In two separate incidents over the past months officials of SANRAL and officials of eThekwini Municipality took the law into their own hands and started removing advertising structures belonging to two outdoor companies. These illicit removals were recently stopped by the courts.
As long ago as 2002 a full bench of the KZN High Court ruled that city officials may not remove advertising structures without a court order. In the case of African Billboard Advertising (Pty) Ltd v North and South Central Local Councils, Durban the High Court ruled that:
“The principle applies equally to the rights of public bodies such as municipalities or provincial councils or any similar bodies, and even to State Departments. Individual members of a State Department normally cannot, in the interest of their Department, take the law into their own hands and enforce State rights without the State having made use of the assistance of its judicial Department in order to help it to acquire possession of property to which the State may be entitled.”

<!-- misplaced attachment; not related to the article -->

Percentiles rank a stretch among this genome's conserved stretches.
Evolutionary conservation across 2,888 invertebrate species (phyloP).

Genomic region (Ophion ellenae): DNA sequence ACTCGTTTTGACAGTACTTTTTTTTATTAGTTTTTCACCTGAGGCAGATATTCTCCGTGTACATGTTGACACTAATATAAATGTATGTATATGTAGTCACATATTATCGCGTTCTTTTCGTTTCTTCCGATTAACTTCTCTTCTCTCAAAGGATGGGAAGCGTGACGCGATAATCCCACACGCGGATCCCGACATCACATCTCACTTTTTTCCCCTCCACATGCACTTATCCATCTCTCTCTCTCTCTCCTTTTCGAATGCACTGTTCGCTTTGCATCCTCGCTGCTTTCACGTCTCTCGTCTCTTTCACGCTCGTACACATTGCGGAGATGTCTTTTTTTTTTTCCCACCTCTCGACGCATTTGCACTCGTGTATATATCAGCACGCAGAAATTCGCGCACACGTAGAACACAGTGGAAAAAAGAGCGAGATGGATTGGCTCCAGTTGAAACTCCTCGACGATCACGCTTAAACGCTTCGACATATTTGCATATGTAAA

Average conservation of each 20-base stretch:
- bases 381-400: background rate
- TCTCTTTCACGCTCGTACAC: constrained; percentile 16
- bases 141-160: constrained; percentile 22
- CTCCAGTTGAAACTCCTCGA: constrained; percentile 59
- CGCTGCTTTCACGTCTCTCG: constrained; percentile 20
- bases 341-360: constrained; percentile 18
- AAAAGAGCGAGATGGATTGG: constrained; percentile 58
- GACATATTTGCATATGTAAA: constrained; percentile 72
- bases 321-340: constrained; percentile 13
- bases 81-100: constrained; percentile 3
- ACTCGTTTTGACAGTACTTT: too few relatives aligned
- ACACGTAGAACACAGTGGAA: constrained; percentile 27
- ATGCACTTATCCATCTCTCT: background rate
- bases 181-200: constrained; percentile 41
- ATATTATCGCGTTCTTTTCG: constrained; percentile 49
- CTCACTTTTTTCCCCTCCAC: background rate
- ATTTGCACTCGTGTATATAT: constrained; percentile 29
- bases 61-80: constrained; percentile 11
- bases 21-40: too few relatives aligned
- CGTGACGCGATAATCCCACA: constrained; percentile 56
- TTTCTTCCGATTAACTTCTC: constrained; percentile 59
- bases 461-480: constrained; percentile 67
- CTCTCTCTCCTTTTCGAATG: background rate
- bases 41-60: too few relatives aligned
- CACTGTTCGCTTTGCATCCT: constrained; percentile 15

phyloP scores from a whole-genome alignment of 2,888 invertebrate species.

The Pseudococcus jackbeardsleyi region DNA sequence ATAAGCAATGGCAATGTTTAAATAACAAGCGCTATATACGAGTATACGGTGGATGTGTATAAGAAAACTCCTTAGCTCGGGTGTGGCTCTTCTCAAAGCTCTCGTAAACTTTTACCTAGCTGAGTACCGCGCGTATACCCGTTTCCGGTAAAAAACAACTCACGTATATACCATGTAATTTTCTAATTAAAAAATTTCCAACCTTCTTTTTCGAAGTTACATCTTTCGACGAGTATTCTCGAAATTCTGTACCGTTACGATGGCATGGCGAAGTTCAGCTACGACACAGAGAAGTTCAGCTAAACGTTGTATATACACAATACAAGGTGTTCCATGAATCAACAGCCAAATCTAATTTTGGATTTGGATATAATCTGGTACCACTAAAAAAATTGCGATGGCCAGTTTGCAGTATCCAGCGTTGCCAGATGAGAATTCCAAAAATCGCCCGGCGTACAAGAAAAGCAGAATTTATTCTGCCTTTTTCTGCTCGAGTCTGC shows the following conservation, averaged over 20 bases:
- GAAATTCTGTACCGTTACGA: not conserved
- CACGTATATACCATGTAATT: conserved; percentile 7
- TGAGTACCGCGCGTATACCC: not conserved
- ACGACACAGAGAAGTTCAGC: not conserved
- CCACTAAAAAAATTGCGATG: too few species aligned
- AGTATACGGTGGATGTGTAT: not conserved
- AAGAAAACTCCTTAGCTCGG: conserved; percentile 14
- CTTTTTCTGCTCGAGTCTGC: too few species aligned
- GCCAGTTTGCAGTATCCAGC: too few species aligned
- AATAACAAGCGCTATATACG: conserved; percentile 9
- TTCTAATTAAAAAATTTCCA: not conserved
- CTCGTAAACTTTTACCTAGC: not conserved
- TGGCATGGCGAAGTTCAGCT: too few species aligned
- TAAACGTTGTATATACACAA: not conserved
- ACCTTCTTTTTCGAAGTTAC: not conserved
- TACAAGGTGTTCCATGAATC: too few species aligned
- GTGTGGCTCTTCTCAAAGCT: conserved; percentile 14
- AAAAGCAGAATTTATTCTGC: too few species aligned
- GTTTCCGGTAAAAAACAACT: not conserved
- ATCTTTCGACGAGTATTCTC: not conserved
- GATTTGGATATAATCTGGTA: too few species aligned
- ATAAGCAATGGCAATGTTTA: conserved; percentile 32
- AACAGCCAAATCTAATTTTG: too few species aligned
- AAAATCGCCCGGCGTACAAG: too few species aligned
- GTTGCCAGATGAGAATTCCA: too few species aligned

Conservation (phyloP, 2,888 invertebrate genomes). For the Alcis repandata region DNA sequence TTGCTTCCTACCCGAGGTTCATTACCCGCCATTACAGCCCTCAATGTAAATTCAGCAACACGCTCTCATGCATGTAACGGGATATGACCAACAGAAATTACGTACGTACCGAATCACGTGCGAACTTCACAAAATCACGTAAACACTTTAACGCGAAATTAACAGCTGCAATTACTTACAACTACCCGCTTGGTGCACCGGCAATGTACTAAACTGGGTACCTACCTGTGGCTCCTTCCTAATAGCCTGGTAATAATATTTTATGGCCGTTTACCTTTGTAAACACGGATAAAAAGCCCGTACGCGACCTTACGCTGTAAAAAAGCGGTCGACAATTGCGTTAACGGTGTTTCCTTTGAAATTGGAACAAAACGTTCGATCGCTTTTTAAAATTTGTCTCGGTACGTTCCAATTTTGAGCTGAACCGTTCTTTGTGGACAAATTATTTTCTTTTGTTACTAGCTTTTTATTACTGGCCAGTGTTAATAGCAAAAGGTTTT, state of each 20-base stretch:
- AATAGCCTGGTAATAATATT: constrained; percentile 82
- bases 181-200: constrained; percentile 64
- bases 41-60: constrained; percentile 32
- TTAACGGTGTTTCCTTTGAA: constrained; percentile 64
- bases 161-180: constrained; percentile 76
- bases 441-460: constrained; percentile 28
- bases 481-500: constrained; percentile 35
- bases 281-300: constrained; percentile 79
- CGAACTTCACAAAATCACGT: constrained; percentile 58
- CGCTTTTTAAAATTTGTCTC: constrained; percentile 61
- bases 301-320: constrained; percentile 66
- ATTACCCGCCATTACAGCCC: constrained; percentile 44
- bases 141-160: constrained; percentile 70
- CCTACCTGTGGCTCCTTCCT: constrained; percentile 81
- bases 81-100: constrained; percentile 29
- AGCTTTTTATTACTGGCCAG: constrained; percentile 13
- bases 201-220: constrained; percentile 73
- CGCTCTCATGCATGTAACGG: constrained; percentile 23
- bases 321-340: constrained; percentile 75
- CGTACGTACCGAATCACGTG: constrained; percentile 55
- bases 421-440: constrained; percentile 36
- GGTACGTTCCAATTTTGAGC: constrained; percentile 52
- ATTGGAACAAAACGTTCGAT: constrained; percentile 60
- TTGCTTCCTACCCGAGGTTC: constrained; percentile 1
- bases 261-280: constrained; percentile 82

In December 2017 officials of the eThekwini Municipality took the law into their own hands and started removing billboards of Strawberry without a court order. This was despite an interdict awarded to Strawberry prior to the removal. eThekwini went back to court to have the interdict discharged without notifying Strawberry and then continue with the removal before they were interdicted again on 23 December where the court granted a temporary order. On 19 February 2018, the matter was again before the court and the interdict was made permanent. The said billboards were all on Provincial Roads and was installed in terms of approvals granted by the KZN Provincial Government.
In 2018 SANRAL followed the same unlawful behaviour where they start braking down billboards on bridges that belong to the municipality of Ekurhuleni who also approved the said advertising structures. The outdoor company was Jinja Outdoor who obtained an urgent temporary interdict against SANRAL on Saturday 3 February 2018 in the South Gauteng High Court.
There are more complex legal issues at stake like jurisdiction etc but this type of behaviour will not be tolerated by the courts. Both parties indicated that they have suffered substantial damages to their structures as well as the loss of advertising revenue and they are obtaining legal advice with the view of suing the state entities for damages. If such damages are to be granted by court it would be borne by the us, the taxpayers.